On 17 October police raided Kozin's home, Captain Yusupov arresting him and taking him to Yangiyul Police Station. Yusupov demanded that Kozin write a statement, sign several police reports, and tell police where Nenno was. Kozin refused to do this, so Yusupov then announced that the administrative case opened on 29 July against Kozin and Nenno would be handed to Yangiyul District Criminal Court.
The case was opened on 29 July by Yangiyul Police under the Code of Administrative Offences' Articles 240, Part 1 ("Holding unregistered religious meetings") and 241 ("Teaching religious beliefs without specialised religious education and without permission from the central organ of a [registered] religious organisation, as well as teaching religious beliefs privately"). This followed a raid that day on a group of Baptists spending their summer holiday together in the village of Niyazbash in Tashkent Region.
Six officers – five in police uniforms – at 13.00 "filmed everybody and even took photographs of children" while the Baptists were part of a holiday group. Police confiscated three Russian-language Bibles and four songbooks, later returning the Bibles but not the songbooks.
Nenno has previously been jailed for 15 days for feeding neglected children from poor families (see F18News 15 April 2009 http://www.forum18.org/Archive.php?article_id=1283).
However other Baptists who wished to remain unnamed, for fear of state reprisals, complained to Forum 18 on 25 October that Captain Yusupov has violated the Administrative Code in handing the cases to court. They point out that Administrative Code Article 36 states that penalties cannot be given more than two months after an alleged administrative violation.
"Secret operational data"
Captain Yusupov told Forum 18 on 1 November that he had referred the case to court "approximately a week ago". Asked why he had violated the Administrative Code, he said that he would only explain this to the accused Kozin and their lawyers at the police station.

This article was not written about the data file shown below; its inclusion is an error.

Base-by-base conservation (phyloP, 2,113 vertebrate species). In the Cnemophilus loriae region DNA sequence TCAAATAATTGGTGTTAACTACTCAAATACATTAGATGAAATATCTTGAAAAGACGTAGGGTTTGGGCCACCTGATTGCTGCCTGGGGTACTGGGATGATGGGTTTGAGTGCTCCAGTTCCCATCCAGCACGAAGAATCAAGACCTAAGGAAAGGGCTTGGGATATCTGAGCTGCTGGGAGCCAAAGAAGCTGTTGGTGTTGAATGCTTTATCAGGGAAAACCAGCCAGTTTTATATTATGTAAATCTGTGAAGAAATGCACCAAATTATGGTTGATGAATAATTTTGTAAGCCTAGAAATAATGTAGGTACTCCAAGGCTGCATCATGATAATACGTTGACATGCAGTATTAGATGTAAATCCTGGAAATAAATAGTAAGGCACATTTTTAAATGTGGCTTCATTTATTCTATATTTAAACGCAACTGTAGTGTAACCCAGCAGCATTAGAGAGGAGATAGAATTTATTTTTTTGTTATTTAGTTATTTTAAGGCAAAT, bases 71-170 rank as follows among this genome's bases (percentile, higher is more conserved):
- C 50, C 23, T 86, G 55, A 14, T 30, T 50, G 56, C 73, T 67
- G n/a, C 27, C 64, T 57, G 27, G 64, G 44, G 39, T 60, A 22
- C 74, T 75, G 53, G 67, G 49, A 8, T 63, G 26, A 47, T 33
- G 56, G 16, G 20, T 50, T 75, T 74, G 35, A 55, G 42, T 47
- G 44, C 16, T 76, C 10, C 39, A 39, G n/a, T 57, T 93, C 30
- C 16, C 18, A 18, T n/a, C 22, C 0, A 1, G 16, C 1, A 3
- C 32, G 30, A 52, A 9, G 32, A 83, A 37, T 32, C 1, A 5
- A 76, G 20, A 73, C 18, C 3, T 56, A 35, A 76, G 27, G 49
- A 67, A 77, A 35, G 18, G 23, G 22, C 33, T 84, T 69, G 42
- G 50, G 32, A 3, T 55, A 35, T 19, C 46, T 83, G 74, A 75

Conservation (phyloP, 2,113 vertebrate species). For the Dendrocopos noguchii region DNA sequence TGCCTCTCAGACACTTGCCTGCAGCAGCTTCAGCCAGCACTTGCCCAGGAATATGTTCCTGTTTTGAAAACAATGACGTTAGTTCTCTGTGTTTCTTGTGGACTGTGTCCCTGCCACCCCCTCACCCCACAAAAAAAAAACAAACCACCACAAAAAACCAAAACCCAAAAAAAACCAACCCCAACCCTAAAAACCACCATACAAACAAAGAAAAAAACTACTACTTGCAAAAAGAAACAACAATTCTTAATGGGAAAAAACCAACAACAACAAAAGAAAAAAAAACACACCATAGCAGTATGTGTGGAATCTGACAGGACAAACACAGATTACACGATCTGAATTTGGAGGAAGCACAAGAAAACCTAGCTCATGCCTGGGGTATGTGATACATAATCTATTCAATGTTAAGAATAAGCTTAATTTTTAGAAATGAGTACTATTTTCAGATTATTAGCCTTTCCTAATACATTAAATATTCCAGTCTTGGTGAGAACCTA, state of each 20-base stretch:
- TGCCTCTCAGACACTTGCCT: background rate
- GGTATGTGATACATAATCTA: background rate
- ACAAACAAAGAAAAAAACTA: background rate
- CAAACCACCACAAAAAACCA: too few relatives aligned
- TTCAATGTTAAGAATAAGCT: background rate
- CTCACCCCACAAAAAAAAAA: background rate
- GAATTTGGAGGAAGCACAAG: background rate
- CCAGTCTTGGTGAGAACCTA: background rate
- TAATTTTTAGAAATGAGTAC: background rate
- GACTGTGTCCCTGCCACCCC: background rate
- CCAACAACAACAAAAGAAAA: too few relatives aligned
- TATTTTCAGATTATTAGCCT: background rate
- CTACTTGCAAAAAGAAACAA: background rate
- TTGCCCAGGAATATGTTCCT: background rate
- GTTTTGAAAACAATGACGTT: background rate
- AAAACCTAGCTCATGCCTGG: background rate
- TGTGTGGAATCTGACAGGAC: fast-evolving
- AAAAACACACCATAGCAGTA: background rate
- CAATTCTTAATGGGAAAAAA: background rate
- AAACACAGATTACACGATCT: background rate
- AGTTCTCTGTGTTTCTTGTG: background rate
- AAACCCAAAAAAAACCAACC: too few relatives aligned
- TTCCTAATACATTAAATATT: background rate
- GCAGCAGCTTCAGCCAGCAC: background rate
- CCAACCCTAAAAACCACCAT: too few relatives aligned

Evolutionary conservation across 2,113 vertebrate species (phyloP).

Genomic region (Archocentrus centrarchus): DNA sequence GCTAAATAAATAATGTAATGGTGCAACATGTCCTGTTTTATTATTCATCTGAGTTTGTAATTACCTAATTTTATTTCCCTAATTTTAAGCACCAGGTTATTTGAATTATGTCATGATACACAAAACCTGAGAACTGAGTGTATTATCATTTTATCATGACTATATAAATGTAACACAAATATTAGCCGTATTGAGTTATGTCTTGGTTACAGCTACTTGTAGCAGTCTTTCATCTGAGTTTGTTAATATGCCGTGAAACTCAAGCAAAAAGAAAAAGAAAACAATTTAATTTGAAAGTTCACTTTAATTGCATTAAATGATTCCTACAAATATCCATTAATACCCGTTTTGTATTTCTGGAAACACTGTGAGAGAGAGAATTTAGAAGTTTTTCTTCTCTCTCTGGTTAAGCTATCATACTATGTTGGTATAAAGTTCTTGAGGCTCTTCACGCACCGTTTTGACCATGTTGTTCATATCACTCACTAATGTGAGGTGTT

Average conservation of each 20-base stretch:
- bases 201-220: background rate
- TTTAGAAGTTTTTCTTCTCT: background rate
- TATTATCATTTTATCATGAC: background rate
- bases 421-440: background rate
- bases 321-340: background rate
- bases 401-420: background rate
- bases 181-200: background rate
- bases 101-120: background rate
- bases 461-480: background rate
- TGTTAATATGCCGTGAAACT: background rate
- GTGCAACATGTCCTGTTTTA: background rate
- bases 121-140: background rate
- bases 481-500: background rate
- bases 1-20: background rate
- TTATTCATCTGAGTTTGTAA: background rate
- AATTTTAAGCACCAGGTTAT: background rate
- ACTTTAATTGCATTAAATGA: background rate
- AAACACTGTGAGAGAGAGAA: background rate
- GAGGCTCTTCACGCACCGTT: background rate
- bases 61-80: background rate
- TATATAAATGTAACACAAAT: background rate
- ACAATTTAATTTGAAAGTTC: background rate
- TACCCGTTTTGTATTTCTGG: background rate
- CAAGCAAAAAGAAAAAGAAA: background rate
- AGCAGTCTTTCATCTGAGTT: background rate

Yusupov refused to explain why police raided the Baptists during their summer holiday. "I cannot give you my secret operational data." When Forum 18 asked what law the Baptists broke, Yusupov said that he "does not have time", and put the phone down.
Azamat Rajapov, a Protestant who lives in Chirchik, has been fined once more to punish him for his religious activity. Protestants, who wished to remain unnamed for fear of state reprisals, told Forum 18 on 19 October that they think "the authorities are specifically targeting Rajapov".
On 3 October Judge Abdurahmon Tohirov of Tashkent Region's Chirchik Criminal Court fined Rajapov 50 times the minimum monthly wage, or 2,860,000 Soms (9,040 Norwegian Kroner, 1,165 Euros, or 1,600 US Dollars at the inflated official exchange rate). This was for allegedly breaking Administrative Code Article 240 ("Violation of the Religion Law"). Judge Tohirov also ordered the confiscation of five Christian books and 33 DVD disks taken from Rajapov.
From 1 August 2011, the official minimum monthly wage has been 57,200 Soms (180 Norwegian Kroner, 23 Euros, or 32 US Dollars at the inflated official exchange rate).
Mirvosit Usmonov, Chair of Chirchik Court, did not want to comment to Forum 18 on why such a large fine was imposed on Rajapov. "If Rajapov and his lawyer make an appeal, we will see what we can do," he told Forum 18 on 31 October.
Rajapov has repeatedly been punished for exercising his right to freedom of religion or belief. To take some examples, he was in 2007 repeatedly questioned by police (see F18News 4 October 2007 http://www.forum18.org/Archive.php?article_id=1029) and fined 50 times the then minimum monthly wage (see F18News 30 November 2007 http://www.forum18.org/Archive.php?article_id=1055); and in 2010 he was jailed for 15 days as well as being personally attacked in the state-run media (see F18News 29 April 2010 http://www.forum18.org/Archive.php?article_id=1438). He was also forced to leave his home in Termez after police pressure (see F18News 4 June 2010 http://www.forum18.org/Archive.php?article_id=1455).
Judge Usmonov refused to say whether Rajapov was specifically being targeted by the authorities. Asked to comment on why Rajapov was being repeatedly prosecuted, the judge replied: "I cannot comment on this". (END)